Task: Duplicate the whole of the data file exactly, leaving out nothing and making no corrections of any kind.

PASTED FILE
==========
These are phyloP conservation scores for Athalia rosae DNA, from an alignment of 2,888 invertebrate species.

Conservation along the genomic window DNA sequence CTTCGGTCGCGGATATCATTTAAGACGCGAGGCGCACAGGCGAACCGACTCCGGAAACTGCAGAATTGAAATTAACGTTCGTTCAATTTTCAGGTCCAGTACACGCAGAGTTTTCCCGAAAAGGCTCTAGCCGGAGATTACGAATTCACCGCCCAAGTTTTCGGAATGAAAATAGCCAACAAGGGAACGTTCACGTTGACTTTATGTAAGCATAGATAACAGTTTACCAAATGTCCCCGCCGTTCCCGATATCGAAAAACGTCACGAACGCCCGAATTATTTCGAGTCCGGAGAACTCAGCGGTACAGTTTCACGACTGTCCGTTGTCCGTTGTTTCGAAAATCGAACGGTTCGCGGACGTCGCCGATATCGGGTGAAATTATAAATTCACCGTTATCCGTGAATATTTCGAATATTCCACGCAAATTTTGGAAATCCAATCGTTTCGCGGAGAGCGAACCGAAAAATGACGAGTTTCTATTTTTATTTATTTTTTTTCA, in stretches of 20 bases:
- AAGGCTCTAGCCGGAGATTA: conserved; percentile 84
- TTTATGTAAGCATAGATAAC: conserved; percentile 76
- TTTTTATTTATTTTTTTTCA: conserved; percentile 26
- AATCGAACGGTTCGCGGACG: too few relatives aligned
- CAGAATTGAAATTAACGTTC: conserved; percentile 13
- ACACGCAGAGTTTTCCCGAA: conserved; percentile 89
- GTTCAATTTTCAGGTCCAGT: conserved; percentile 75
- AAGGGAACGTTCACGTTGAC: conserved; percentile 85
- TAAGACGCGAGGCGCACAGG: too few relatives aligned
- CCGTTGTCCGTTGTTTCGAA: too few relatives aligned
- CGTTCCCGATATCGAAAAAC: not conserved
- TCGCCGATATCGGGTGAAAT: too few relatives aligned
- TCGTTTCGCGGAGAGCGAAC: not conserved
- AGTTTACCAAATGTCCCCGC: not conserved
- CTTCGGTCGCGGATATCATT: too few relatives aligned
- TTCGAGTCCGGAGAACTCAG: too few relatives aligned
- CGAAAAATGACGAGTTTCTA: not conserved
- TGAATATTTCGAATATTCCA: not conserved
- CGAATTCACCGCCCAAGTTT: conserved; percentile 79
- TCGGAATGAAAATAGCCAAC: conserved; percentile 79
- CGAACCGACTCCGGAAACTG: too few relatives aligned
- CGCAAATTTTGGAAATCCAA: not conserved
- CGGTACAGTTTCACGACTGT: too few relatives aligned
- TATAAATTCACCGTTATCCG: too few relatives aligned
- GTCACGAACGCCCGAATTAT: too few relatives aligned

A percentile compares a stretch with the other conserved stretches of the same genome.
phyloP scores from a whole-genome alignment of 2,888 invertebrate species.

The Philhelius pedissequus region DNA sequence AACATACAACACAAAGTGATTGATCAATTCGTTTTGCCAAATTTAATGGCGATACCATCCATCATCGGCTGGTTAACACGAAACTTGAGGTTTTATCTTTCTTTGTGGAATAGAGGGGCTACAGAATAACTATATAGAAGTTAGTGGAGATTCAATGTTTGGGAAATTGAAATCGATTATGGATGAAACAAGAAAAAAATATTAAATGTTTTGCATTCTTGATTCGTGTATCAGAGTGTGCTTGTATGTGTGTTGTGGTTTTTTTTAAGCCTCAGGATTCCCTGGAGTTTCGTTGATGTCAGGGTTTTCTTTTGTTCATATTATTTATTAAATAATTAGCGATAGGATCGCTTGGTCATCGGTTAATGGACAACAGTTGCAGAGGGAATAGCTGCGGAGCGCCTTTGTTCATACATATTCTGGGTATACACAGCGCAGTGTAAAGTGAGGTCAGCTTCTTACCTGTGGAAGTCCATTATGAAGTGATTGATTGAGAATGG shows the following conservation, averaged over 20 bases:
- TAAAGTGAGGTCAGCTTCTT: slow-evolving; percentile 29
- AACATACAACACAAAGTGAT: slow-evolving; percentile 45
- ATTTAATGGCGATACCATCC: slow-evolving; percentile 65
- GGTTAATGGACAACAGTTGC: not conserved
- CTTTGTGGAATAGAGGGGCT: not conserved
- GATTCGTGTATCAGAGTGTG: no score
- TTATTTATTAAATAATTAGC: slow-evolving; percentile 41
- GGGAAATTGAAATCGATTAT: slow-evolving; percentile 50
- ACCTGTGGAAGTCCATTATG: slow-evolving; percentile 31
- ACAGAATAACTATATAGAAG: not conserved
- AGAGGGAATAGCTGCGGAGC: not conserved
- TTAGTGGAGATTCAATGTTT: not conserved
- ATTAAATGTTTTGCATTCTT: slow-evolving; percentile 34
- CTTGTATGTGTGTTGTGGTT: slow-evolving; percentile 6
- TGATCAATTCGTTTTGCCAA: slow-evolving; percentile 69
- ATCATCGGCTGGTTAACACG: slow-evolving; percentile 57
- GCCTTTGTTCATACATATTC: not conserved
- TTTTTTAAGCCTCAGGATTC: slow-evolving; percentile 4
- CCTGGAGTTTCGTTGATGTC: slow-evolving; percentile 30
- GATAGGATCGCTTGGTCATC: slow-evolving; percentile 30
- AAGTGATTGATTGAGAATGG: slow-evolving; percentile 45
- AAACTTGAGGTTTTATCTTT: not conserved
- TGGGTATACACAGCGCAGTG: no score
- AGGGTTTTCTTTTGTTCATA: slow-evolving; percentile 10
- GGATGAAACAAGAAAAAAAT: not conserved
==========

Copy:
These are phyloP conservation scores for Athalia rosae DNA, from an alignment of 2,888 invertebrate species.

Conservation along the genomic window DNA sequence CTTCGGTCGCGGATATCATTTAAGACGCGAGGCGCACAGGCGAACCGACTCCGGAAACTGCAGAATTGAAATTAACGTTCGTTCAATTTTCAGGTCCAGTACACGCAGAGTTTTCCCGAAAAGGCTCTAGCCGGAGATTACGAATTCACCGCCCAAGTTTTCGGAATGAAAATAGCCAACAAGGGAACGTTCACGTTGACTTTATGTAAGCATAGATAACAGTTTACCAAATGTCCCCGCCGTTCCCGATATCGAAAAACGTCACGAACGCCCGAATTATTTCGAGTCCGGAGAACTCAGCGGTACAGTTTCACGACTGTCCGTTGTCCGTTGTTTCGAAAATCGAACGGTTCGCGGACGTCGCCGATATCGGGTGAAATTATAAATTCACCGTTATCCGTGAATATTTCGAATATTCCACGCAAATTTTGGAAATCCAATCGTTTCGCGGAGAGCGAACCGAAAAATGACGAGTTTCTATTTTTATTTATTTTTTTTCA, in stretches of 20 bases:
- AAGGCTCTAGCCGGAGATTA: conserved; percentile 84
- TTTATGTAAGCATAGATAAC: conserved; percentile 76
- TTTTTATTTATTTTTTTTCA: conserved; percentile 26
- AATCGAACGGTTCGCGGACG: too few relatives aligned
- CAGAATTGAAATTAACGTTC: conserved; percentile 13
- ACACGCAGAGTTTTCCCGAA: conserved; percentile 89
- GTTCAATTTTCAGGTCCAGT: conserved; percentile 75
- AAGGGAACGTTCACGTTGAC: conserved; percentile 85
- TAAGACGCGAGGCGCACAGG: too few relatives aligned
- CCGTTGTCCGTTGTTTCGAA: too few relatives aligned
- CGTTCCCGATATCGAAAAAC: not conserved
- TCGCCGATATCGGGTGAAAT: too few relatives aligned
- TCGTTTCGCGGAGAGCGAAC: not conserved
- AGTTTACCAAATGTCCCCGC: not conserved
- CTTCGGTCGCGGATATCATT: too few relatives aligned
- TTCGAGTCCGGAGAACTCAG: too few relatives aligned
- CGAAAAATGACGAGTTTCTA: not conserved
- TGAATATTTCGAATATTCCA: not conserved
- CGAATTCACCGCCCAAGTTT: conserved; percentile 79
- TCGGAATGAAAATAGCCAAC: conserved; percentile 79
- CGAACCGACTCCGGAAACTG: too few relatives aligned
- CGCAAATTTTGGAAATCCAA: not conserved
- CGGTACAGTTTCACGACTGT: too few relatives aligned
- TATAAATTCACCGTTATCCG: too few relatives aligned
- GTCACGAACGCCCGAATTAT: too few relatives aligned

A percentile compares a stretch with the other conserved stretches of the same genome.
phyloP scores from a whole-genome alignment of 2,888 invertebrate species.

The Philhelius pedissequus region DNA sequence AACATACAACACAAAGTGATTGATCAATTCGTTTTGCCAAATTTAATGGCGATACCATCCATCATCGGCTGGTTAACACGAAACTTGAGGTTTTATCTTTCTTTGTGGAATAGAGGGGCTACAGAATAACTATATAGAAGTTAGTGGAGATTCAATGTTTGGGAAATTGAAATCGATTATGGATGAAACAAGAAAAAAATATTAAATGTTTTGCATTCTTGATTCGTGTATCAGAGTGTGCTTGTATGTGTGTTGTGGTTTTTTTTAAGCCTCAGGATTCCCTGGAGTTTCGTTGATGTCAGGGTTTTCTTTTGTTCATATTATTTATTAAATAATTAGCGATAGGATCGCTTGGTCATCGGTTAATGGACAACAGTTGCAGAGGGAATAGCTGCGGAGCGCCTTTGTTCATACATATTCTGGGTATACACAGCGCAGTGTAAAGTGAGGTCAGCTTCTTACCTGTGGAAGTCCATTATGAAGTGATTGATTGAGAATGG shows the following conservation, averaged over 20 bases:
- TAAAGTGAGGTCAGCTTCTT: slow-evolving; percentile 29
- AACATACAACACAAAGTGAT: slow-evolving; percentile 45
- ATTTAATGGCGATACCATCC: slow-evolving; percentile 65
- GGTTAATGGACAACAGTTGC: not conserved
- CTTTGTGGAATAGAGGGGCT: not conserved
- GATTCGTGTATCAGAGTGTG: no score
- TTATTTATTAAATAATTAGC: slow-evolving; percentile 41
- GGGAAATTGAAATCGATTAT: slow-evolving; percentile 50
- ACCTGTGGAAGTCCATTATG: slow-evolving; percentile 31
- ACAGAATAACTATATAGAAG: not conserved
- AGAGGGAATAGCTGCGGAGC: not conserved
- TTAGTGGAGATTCAATGTTT: not conserved
- ATTAAATGTTTTGCATTCTT: slow-evolving; percentile 34
- CTTGTATGTGTGTTGTGGTT: slow-evolving; percentile 6
- TGATCAATTCGTTTTGCCAA: slow-evolving; percentile 69
- ATCATCGGCTGGTTAACACG: slow-evolving; percentile 57
- GCCTTTGTTCATACATATTC: not conserved
- TTTTTTAAGCCTCAGGATTC: slow-evolving; percentile 4
- CCTGGAGTTTCGTTGATGTC: slow-evolving; percentile 30
- GATAGGATCGCTTGGTCATC: slow-evolving; percentile 30
- AAGTGATTGATTGAGAATGG: slow-evolving; percentile 45
- AAACTTGAGGTTTTATCTTT: not conserved
- TGGGTATACACAGCGCAGTG: no score
- AGGGTTTTCTTTTGTTCATA: slow-evolving; percentile 10
- GGATGAAACAAGAAAAAAAT: not conserved